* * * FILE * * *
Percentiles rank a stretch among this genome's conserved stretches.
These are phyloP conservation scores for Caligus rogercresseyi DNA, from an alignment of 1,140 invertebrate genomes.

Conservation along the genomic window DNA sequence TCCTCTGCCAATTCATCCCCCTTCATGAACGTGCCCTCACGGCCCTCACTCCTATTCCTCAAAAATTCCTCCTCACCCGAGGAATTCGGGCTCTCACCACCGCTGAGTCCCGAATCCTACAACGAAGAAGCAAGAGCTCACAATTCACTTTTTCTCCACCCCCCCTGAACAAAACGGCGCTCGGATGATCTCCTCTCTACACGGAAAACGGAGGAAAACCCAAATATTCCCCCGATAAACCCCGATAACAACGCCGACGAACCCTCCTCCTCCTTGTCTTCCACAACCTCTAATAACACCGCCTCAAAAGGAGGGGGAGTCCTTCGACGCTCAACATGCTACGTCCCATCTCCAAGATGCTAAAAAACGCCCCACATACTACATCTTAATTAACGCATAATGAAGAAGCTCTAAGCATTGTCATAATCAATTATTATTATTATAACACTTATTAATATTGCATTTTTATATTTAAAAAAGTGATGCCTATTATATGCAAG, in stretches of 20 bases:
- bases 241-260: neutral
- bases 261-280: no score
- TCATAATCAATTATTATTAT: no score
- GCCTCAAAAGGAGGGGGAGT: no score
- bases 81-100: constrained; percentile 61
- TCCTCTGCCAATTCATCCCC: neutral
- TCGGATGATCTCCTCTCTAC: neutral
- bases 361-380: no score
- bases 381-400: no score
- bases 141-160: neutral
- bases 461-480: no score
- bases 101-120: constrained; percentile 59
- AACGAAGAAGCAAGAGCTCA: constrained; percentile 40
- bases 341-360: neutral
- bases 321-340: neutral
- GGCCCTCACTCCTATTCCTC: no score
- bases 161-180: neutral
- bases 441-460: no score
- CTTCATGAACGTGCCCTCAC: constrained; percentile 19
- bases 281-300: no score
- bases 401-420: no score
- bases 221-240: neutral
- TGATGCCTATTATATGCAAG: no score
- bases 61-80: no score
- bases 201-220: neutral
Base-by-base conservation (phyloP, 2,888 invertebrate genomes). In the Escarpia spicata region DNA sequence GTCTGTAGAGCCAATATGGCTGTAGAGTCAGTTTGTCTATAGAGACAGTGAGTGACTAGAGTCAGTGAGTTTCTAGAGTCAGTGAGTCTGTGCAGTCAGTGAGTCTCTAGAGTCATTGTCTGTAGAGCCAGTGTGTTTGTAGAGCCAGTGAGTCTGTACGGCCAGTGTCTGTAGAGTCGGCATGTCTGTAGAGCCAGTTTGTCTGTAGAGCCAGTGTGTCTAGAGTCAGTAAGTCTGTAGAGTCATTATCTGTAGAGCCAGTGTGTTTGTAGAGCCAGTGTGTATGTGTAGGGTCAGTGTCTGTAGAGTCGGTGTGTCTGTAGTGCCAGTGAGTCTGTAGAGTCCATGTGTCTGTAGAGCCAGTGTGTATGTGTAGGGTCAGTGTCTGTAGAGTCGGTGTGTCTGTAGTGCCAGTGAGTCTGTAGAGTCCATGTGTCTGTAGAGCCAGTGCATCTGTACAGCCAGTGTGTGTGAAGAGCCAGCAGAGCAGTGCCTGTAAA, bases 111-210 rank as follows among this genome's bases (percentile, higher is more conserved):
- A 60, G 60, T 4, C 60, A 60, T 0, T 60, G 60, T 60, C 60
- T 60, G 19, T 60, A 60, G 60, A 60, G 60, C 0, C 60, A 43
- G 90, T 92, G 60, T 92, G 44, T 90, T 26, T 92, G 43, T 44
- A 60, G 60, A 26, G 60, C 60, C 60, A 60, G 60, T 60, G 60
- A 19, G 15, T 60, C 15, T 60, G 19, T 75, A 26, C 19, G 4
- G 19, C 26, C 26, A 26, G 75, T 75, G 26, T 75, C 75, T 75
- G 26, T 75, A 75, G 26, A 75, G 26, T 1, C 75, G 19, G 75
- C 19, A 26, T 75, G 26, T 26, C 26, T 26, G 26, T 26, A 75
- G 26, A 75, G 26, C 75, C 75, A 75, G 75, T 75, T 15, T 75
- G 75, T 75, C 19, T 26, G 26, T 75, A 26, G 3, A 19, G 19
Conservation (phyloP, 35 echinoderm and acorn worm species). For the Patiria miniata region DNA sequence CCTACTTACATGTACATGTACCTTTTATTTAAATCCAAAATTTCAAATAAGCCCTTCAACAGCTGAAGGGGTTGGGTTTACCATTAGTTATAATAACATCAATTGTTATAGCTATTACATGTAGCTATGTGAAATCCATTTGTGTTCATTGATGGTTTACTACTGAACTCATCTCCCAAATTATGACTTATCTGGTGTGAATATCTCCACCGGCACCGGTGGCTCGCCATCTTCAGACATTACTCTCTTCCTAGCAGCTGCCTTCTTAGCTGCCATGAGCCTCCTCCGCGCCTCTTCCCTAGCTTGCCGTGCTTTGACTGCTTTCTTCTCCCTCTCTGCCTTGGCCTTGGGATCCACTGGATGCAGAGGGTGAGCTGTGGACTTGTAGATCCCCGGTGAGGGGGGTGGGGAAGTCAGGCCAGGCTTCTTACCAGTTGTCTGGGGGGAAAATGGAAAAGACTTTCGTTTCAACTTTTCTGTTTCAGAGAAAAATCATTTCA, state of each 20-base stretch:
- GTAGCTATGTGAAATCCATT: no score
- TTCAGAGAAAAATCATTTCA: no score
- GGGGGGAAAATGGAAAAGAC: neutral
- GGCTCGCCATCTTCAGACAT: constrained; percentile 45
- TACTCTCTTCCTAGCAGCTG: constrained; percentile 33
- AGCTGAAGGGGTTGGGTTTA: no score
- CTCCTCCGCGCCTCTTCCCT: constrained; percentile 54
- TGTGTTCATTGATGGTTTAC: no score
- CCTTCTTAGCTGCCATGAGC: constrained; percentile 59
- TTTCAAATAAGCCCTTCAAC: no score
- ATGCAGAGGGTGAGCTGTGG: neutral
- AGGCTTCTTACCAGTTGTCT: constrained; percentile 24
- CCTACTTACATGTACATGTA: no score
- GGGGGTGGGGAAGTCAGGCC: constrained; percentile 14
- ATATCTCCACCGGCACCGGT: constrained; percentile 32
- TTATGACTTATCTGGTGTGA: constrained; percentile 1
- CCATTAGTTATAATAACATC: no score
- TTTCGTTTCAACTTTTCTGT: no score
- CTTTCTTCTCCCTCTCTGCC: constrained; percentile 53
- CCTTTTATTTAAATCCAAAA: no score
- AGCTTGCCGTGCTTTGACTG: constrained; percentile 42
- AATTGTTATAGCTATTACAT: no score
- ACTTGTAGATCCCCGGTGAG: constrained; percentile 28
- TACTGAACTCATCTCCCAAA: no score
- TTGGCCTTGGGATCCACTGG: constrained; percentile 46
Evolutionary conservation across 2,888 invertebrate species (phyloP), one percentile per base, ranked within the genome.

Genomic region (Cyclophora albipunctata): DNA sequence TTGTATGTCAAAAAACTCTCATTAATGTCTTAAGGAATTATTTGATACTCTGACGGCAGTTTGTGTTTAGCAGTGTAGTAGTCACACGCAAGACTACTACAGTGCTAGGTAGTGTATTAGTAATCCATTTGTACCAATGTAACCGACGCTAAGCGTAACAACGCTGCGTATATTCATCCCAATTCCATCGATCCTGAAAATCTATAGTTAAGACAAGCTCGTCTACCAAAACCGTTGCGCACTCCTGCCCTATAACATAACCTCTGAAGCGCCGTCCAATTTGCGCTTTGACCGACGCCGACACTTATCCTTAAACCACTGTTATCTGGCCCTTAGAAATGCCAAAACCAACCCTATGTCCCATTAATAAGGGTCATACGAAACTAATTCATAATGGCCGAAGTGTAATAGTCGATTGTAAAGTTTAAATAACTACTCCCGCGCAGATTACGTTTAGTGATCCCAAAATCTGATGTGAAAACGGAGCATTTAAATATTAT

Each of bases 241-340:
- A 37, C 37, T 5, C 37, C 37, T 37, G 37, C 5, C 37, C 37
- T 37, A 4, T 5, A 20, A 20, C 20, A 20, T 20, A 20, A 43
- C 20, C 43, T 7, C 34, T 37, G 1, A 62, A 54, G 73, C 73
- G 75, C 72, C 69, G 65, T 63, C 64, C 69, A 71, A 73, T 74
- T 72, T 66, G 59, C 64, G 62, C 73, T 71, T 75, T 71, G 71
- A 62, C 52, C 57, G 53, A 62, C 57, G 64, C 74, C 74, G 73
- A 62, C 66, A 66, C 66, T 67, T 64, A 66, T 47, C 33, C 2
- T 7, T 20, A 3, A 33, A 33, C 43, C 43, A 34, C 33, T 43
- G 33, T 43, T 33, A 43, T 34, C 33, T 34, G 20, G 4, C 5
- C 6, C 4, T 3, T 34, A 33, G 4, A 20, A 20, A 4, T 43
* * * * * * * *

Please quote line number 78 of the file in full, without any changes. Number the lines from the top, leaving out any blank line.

- C 6, C 4, T 3, T 34, A 33, G 4, A 20, A 20, A 4, T 43